As an HR professional, you probably don’t have a whole lot of graphic design experience.
But with so much attention being given to the benefits of visual modes of communication, it’s worth it to try your hand at some design. After all, many companies don’t have an in-house graphic designer handy for quick projects like posters and handouts.
Say your team is planning a workplace event. You could seek out an external designer but that will be time consuming and costlier than if you were to just design the poster yourself. Even if you’re not a designer by vocation, you can still create beautiful poster designs.
All you need is an understanding of some basic principles of design and a bit of practice.
It also helps if you start with a template, especially if you’ve never designed anything before. There are plenty of sites offering poster templates.
Here are the four main things you need to keep in mind when designing a poster.
Create a hierarchy of information
Because the purpose of an event poster is to get the attention of passers-by and to inform them about an event, you don’t need a lot of text. Generally, all you need to include is:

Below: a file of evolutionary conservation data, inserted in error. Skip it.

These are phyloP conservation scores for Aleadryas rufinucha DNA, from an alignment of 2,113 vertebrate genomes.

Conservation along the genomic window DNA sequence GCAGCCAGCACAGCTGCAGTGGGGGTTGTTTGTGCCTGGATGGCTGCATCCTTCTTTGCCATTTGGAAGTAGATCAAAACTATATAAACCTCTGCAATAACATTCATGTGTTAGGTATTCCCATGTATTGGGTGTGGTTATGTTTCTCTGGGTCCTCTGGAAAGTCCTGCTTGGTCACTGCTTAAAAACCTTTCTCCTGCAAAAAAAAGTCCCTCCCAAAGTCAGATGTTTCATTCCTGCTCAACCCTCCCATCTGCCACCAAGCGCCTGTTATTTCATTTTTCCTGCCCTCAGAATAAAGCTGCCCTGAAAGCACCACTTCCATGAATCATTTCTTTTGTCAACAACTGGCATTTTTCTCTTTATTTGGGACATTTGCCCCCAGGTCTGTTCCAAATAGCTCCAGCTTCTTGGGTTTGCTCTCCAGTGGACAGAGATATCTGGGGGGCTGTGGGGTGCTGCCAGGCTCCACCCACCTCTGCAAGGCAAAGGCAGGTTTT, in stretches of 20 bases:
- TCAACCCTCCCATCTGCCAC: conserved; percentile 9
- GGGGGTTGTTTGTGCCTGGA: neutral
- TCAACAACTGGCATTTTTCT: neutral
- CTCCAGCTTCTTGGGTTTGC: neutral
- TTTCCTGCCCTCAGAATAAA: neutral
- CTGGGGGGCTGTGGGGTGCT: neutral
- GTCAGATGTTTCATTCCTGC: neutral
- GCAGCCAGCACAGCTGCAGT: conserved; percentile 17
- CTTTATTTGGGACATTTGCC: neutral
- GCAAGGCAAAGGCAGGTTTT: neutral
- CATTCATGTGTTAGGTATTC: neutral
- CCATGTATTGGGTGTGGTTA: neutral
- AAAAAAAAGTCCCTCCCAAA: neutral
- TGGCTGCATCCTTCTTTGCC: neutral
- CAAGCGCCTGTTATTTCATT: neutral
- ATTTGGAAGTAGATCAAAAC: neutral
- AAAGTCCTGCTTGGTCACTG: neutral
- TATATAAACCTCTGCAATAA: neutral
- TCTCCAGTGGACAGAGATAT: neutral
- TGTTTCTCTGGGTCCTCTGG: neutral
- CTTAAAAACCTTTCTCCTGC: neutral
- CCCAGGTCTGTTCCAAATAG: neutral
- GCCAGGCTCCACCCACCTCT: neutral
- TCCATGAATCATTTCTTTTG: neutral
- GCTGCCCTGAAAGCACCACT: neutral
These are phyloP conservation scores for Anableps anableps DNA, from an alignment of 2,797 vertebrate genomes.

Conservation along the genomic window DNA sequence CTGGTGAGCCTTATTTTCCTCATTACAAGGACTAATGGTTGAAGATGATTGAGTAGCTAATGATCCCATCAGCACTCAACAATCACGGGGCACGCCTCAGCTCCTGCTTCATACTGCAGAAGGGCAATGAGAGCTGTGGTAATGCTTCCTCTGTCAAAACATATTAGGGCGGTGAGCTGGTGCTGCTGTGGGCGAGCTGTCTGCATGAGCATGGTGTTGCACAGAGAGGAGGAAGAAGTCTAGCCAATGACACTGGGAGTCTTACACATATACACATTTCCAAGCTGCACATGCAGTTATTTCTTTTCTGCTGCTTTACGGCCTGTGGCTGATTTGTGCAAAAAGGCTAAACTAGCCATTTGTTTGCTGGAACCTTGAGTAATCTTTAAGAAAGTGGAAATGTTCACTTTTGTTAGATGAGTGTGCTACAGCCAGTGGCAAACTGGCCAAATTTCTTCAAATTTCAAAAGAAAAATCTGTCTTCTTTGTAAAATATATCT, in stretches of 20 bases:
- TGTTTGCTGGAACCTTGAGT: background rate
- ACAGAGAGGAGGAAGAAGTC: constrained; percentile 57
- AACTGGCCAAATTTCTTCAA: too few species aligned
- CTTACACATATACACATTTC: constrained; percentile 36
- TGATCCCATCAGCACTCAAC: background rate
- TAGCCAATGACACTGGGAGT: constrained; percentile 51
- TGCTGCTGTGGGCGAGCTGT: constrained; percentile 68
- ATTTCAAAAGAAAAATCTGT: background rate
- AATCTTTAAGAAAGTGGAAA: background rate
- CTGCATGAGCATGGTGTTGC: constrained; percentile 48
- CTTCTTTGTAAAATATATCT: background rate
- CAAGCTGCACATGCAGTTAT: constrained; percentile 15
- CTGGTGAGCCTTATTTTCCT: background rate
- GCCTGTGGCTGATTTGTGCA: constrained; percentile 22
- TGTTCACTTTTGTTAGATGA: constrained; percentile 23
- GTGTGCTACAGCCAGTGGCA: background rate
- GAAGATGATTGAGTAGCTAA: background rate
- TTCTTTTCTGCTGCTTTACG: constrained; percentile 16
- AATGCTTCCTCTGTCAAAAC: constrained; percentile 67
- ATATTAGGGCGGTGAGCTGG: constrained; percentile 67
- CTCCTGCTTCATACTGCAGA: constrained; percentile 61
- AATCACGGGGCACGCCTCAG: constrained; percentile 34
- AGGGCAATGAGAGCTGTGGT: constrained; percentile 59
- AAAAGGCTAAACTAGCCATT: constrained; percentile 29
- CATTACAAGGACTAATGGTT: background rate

- Name of event.
- Company or department title.
- Short description of the event or a catchy tagline.
- Date and time of the event.
- Location of event.
- If necessary, where they can find more information (like a website or social media page).
Grab readers’ attention with a beautiful design
There are a couple of easy hacks for creating a beautiful design that you can keep in your back pocket.
- Make the title the focus of the poster. Use a bold, easy to read font, big sized enough to read from a few meters away.
- Use one focal image. The image should be bright and not have too many small details that will be hard to see from far away.
- Pick a color scheme that communicates the mood of the event.
- Use borders to section information.
- Leave ample negative space (space between design elements) so that your poster design isn’t cluttered.
Design specifically for print
If you’re designing your poster to pin it up on a wall, there are a couple of print-specific tips to keep in mind:
- Use CMYK colors, since printers print in CMYK color palettes.
- Design your poster for a standard A1-A5 printer paper, so it will be cheaper and easier to print.
- Export your image in a high resolution; no less than 300 dpi.
- Set crop marks to accommodate bleed (when your design touches the edge of the page).
Design specifically for email
There are less restrictions when designing to web.
The most important thing to consider is the size of the image. An image that is too big will be annoying to receive in, say, an email.When in doubt, an 1080 x 1080 dpi square is a safe size.
You also have the option of animating your poster! An easy way to animate your design is to create a series of images with different colored background and to turn the image series into a GIF.
This infographic walks you through the steps for creating a beautiful poster:
Event Poster Design | Infographics
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